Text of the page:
>>>>>>>>>>> explore:
>>>>>>>>>>>
>>>>>>>>>>> Scripting language
>>>>>>>>>>> http://en.wikipedia.org/wiki/Scripting_language
>>>>>>>>>>>
>>>>>>>>>>> Programming language:
>>>>>>>>>>>
>>>>>>>>>>> http://en.wikipedia.org/wiki/Programming_language
>>>>>>>>>>>
>>>>>>>>>>> Be warned:  This will create more questions for you.  Have fun!!!
>>>>>>>>>>>
>>>>>>>>>>> Alex M
>>>>>>>>>>>
>>>>>>>>>>>
>>>>>>>>>>>
>>>>>>>>>>>
>>>>>>>>>>> On 11/17/10, Client Services<operations@xxxxxxxxxxxxxxx>
>>>>>>>>>>> wrote:
>>>>>>>>>>>> Hi-
>>>>>>>>>>>> What is the difference between a scripting language and a
>>>>>>>>>>>> programming language?
>>>>>>>>>>>> So if PHP and Python are scripting languages, what programming
>>>>>>>>>>>> language
>>>>>>>>>> are
>>>>>>>>>>>> they written in?
>>>>>>>>>>>> And why are they called scripting languages?
>>>>>>>>>>>>
>>>>>>>>>>>> H.R. Soltani
>>>>>>>>>>>>
>>>>>>>>>>>>
>>>>>>>>>>>> -----Original Message-----
>>>>>>>>>>>> From: programmingblind-bounce@xxxxxxxxxxxxx
>>>>>>>>>>>> [mailto:programmingblind-bounce@xxxxxxxxxxxxx] On Behalf Of Alex
>>>>>>>>>>>> Midence
>>>>>>>>>>>> Sent: Wednesday, November 17, 2010 3:52 PM
>>>>>>>>>>>> To: programmingblind@xxxxxxxxxxxxx
>>>>>>>>>>>> Subject: Re: Good resource for beginning programmers
>>>>>>>>>>>>
>>>>>>>>>>>> You've got scripting languages and programming languages there.
>>>>>>>>>>>> Javascript is client side scripting.  Websites run scripts on
>>>>>>>>>>>> the visitor's machine to dynamically change themselves according
>>>>>>>>>>>> to stimuli.  Php is a scripting language that does dynamic
>>>>>>>>>>>> webpage changing among other things from the server side.  It is
>>>>>>>>>>>> used in conjunction with database solutions like my sql and the
>>>>>>>>>>>> like.
>>>>>>>>>>>> Java and C are both programming languages.  Java is a high level
>>>>>>>>>>>> object-oriented language that runs on a virtual machine.  It is
>>>>>>>>>>>> used to create applets and web apps for all sorts of functions.
>>>>>>>>>>>> Java is also used to create desktop  applicaitons like, for
>>>>>>>>>>>> instance, Eclipse, Open Office, and things of that nature.  C is
>>>>>>>>>>>> a low-level procedural programming language that is used for
>>>>>>>>>>>> desktop aplications and low-level programming such as drivers,
>>>>>>>>>>>> utilities and the like.
>>>>>>>>>>>> Certain platforms are also written in C like, for instance,
>>>>>>>>>>>> Windoes is in C.  I believe Gnome was also written in C.  I went
>>>>>>>>>>>> into this detail because your post indicated that you thought
>>>>>>>>>>>> these were all web development languages and they are not.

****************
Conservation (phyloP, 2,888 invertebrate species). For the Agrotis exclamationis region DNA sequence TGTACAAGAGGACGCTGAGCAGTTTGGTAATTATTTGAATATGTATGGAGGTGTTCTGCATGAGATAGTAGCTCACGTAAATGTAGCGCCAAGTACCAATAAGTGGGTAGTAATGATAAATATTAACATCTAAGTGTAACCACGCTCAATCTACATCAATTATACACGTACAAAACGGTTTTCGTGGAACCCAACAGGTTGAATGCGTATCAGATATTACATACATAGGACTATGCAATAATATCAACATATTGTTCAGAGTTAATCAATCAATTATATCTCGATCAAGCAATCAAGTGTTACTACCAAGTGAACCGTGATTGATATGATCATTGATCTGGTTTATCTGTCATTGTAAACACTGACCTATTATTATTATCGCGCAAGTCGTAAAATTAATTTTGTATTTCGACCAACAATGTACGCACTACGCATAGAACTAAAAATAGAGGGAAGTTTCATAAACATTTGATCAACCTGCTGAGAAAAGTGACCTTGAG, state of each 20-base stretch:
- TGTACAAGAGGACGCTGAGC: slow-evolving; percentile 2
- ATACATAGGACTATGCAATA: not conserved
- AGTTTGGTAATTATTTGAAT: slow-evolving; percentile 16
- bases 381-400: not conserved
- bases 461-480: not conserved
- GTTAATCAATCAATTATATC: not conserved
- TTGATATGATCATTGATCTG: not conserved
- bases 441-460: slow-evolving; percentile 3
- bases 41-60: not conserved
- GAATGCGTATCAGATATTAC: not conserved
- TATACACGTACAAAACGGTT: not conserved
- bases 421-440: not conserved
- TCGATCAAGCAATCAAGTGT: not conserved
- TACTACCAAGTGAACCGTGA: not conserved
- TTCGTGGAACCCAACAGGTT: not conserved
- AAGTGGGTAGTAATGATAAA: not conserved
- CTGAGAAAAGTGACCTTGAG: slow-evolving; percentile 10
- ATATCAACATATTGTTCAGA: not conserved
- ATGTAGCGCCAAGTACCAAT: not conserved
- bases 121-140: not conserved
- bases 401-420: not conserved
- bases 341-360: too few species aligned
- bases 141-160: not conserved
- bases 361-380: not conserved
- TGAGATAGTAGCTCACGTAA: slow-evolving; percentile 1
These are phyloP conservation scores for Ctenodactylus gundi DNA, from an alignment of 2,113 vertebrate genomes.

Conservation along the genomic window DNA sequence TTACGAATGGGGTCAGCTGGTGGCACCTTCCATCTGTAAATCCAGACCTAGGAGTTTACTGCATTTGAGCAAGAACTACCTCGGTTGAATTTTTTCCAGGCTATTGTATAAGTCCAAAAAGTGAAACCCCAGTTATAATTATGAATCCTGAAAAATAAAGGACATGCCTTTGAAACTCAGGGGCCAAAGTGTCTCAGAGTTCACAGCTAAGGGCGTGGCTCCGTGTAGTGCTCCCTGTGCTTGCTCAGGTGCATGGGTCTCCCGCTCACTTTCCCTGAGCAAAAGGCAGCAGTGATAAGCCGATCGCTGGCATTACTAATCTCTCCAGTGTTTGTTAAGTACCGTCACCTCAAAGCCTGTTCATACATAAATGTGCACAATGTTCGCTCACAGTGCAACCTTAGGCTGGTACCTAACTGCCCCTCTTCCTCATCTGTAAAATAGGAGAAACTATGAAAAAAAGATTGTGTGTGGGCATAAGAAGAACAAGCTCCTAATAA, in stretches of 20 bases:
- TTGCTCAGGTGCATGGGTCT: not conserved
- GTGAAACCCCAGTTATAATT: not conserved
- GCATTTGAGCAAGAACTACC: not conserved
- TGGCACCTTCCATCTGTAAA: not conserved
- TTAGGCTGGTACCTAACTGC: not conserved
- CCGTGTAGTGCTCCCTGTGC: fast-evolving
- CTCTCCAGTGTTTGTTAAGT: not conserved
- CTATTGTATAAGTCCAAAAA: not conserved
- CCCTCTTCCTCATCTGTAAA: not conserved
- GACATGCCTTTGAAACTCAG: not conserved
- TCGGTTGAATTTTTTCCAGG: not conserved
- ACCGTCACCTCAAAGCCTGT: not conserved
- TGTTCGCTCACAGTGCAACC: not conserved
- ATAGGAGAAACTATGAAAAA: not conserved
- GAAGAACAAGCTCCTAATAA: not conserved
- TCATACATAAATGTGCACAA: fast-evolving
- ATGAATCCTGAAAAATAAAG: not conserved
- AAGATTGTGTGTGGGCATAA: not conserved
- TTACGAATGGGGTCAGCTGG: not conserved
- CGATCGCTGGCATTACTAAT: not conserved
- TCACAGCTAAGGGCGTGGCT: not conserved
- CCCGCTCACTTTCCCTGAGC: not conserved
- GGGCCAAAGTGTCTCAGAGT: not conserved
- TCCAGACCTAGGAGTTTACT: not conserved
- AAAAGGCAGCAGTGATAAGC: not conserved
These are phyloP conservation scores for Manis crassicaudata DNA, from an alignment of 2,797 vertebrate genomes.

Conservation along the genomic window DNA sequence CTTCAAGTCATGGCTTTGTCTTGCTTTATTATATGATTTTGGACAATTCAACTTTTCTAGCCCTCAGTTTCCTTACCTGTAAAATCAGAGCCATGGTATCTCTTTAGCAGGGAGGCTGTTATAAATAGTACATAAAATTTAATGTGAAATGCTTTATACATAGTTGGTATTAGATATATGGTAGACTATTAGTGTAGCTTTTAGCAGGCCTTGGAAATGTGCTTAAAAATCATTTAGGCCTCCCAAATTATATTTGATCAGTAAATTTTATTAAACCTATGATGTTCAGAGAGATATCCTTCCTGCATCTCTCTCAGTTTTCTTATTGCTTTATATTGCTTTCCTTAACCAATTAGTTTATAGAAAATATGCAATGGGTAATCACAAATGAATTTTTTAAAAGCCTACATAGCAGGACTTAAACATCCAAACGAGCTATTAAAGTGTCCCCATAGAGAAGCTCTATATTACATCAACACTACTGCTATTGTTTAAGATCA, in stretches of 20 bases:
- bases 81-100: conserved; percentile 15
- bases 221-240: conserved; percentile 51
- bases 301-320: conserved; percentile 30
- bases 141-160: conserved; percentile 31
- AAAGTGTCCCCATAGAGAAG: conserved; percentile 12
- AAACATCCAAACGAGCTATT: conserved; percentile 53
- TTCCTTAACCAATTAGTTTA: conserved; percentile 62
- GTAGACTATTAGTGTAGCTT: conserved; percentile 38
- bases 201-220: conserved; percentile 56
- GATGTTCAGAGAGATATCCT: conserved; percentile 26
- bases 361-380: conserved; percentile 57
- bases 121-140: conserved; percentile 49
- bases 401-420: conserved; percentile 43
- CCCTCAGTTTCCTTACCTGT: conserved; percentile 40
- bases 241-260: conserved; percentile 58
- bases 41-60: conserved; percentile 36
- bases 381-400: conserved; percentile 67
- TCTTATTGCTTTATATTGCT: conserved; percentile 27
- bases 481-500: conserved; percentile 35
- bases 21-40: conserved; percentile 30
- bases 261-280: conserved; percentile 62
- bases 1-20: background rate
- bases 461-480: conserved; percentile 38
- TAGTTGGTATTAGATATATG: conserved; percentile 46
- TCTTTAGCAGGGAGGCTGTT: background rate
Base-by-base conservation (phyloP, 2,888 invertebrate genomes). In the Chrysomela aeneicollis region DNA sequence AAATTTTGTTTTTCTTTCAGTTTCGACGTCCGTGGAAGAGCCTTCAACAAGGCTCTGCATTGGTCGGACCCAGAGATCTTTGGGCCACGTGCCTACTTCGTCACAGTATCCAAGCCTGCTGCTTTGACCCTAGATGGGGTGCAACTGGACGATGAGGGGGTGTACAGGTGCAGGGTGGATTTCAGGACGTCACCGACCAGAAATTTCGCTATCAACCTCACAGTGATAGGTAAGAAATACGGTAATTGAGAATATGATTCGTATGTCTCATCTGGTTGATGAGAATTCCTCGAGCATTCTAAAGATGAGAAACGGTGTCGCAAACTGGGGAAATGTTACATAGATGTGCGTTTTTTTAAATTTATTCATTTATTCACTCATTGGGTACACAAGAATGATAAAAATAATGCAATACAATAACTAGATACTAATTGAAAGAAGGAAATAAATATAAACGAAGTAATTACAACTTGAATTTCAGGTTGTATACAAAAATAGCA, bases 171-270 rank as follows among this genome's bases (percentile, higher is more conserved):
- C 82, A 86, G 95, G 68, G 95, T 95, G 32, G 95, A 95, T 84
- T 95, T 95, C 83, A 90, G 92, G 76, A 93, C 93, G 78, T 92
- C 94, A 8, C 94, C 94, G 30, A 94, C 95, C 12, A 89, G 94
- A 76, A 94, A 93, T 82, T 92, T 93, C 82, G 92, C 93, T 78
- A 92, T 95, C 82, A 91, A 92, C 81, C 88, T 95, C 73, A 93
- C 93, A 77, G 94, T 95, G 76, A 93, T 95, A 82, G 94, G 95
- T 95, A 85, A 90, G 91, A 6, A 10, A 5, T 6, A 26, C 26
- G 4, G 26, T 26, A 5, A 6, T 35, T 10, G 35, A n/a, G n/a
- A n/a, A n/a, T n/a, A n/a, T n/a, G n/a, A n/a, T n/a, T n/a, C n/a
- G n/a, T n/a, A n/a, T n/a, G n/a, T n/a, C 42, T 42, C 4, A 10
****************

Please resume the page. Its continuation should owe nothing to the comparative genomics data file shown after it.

>>>>>>>>>>>> Python is a scripting language that can do a lot of the same
>>>>>>>>>>>> things programming languages can do and has a reputation for
>>>>>>>>>>>> being easy to learn and fostering rapid development.  An
>>>>>>>>>>>> applications that php could not create, IMHO is a screen reader.
>>>>>>>>>>>> Python was used to create two of them.
>>>>>>>>>>>>
>>>>>>>>>>>> Hope that helps,
>>>>>>>>>>>> Alex M
>>>>>>>>>>>>
>>>>>>>>>>>>
>>>>>>>>>>>> On 11/17/10, Client Services<operations@xxxxxxxxxxxxxxx>
>>>>>>>>>>>> wrote:
>>>>>>>>>>>>> Hi everybody-
>>>>>>>>>>>>> I am trying to decide where to start as far as learning
>>>>>>>>>>>>> programming.
>>>>>>>>>>>>> I decided I would focus on 1. PHP, 2. JavaScript, 3. Java, 4. C
>>>>>>>>>>>>> I figured these are being used the most in web development and
>>>>>>>>>>>>> custom applications. So, where does Python come in?  How would
>>>>>>>>>>>>> you compare
>>>>>>>>>> Python
>>>>>>>>>>>>> with Java, PHP, and C??
>>>>>>>>>>>>> Can anybody give me an example of what cannot be developed in
>>>>>>>>>>>>> PHP which
>>>>>>>>>>>> can
>>>>>>>>>>>>> be developed in Python?
>>>>>>>>>>>>> Or how about Java vs Python if PHP is to lowly?  I have just
>>>>>>>>>>>>> heard PHP
>>>>>>>>>> has
>>>>>>>>>>>>> limitations.
>>>>>>>>>>>>>
>>>>>>>>>>>>>
>>>>>>>>>>>>>
>>>>>>>>>>>>> H.R. Soltani
>>>>>>>>>>>> __________
>>>>>>>>>>>> View the list's information and change your settings at
>>>>>>>>>>>> http://www.freelists.org/list/programmingblind
>>>>>>>>>>>>
>>>>>>>>>>>> __________
>>>>>>>>>>>> View the list's information and change your settings at
>>>>>>>>>>>> http://www.freelists.org/list/programmingblind
>>>>>>>>>>>>
>>>>>>>>>>>>
>>>>>>>>>>> __________
>>>>>>>>>>> View the list's information and change your settings at
>>>>>>>>>>> http://www.freelists.org/list/programmingblind
>>>>>>>>>>>
>>>>>>>>>> __________
>>>>>>>>>> View the list's information and change your settings at
>>>>>>>>>> http://www.freelists.org/list/programmingblind
>>>>>>>>>>
>>>>>>>>>> __________
>>>>>>>>>> View the list's information and change your settings at
>>>>>>>>>> http://www.freelists.org/list/programmingblind
>>>>>>>>>>
>>>>>>>>>>
>>>>>>>>> __________
>>>>>>>>> View the list's information and change your settings at
>>>>>>>>> http://www.freelists.org/list/programmingblind
>>>>>>>>>
>>>>>>>>>
>>>>
>>>> --
>>>>
>>>> Thanks,
>>>> Ty
>>>>
>>>> __________
>>>> View the list's information and change your settings at
>>>> http://www.freelists.org/list/programmingblind
>>>>
>>>>
>>> __________
>>> View the list's information and change your settings at
>>> http://www.freelists.org/list/programmingblind
>>>
>>>
>>
>>
>> --
>>
>> Thanks,
>> Ty
>>
>> __________
>> View the list's information and change your settings at
>> http://www.freelists.org/list/programmingblind
>>
>>
> __________
> View the list's information and change your settings at
> http://www.freelists.org/list/programmingblind
>
>
__________
View the list's information and change your settings at 
http://www.freelists.org/list/programmingblind

Other related posts: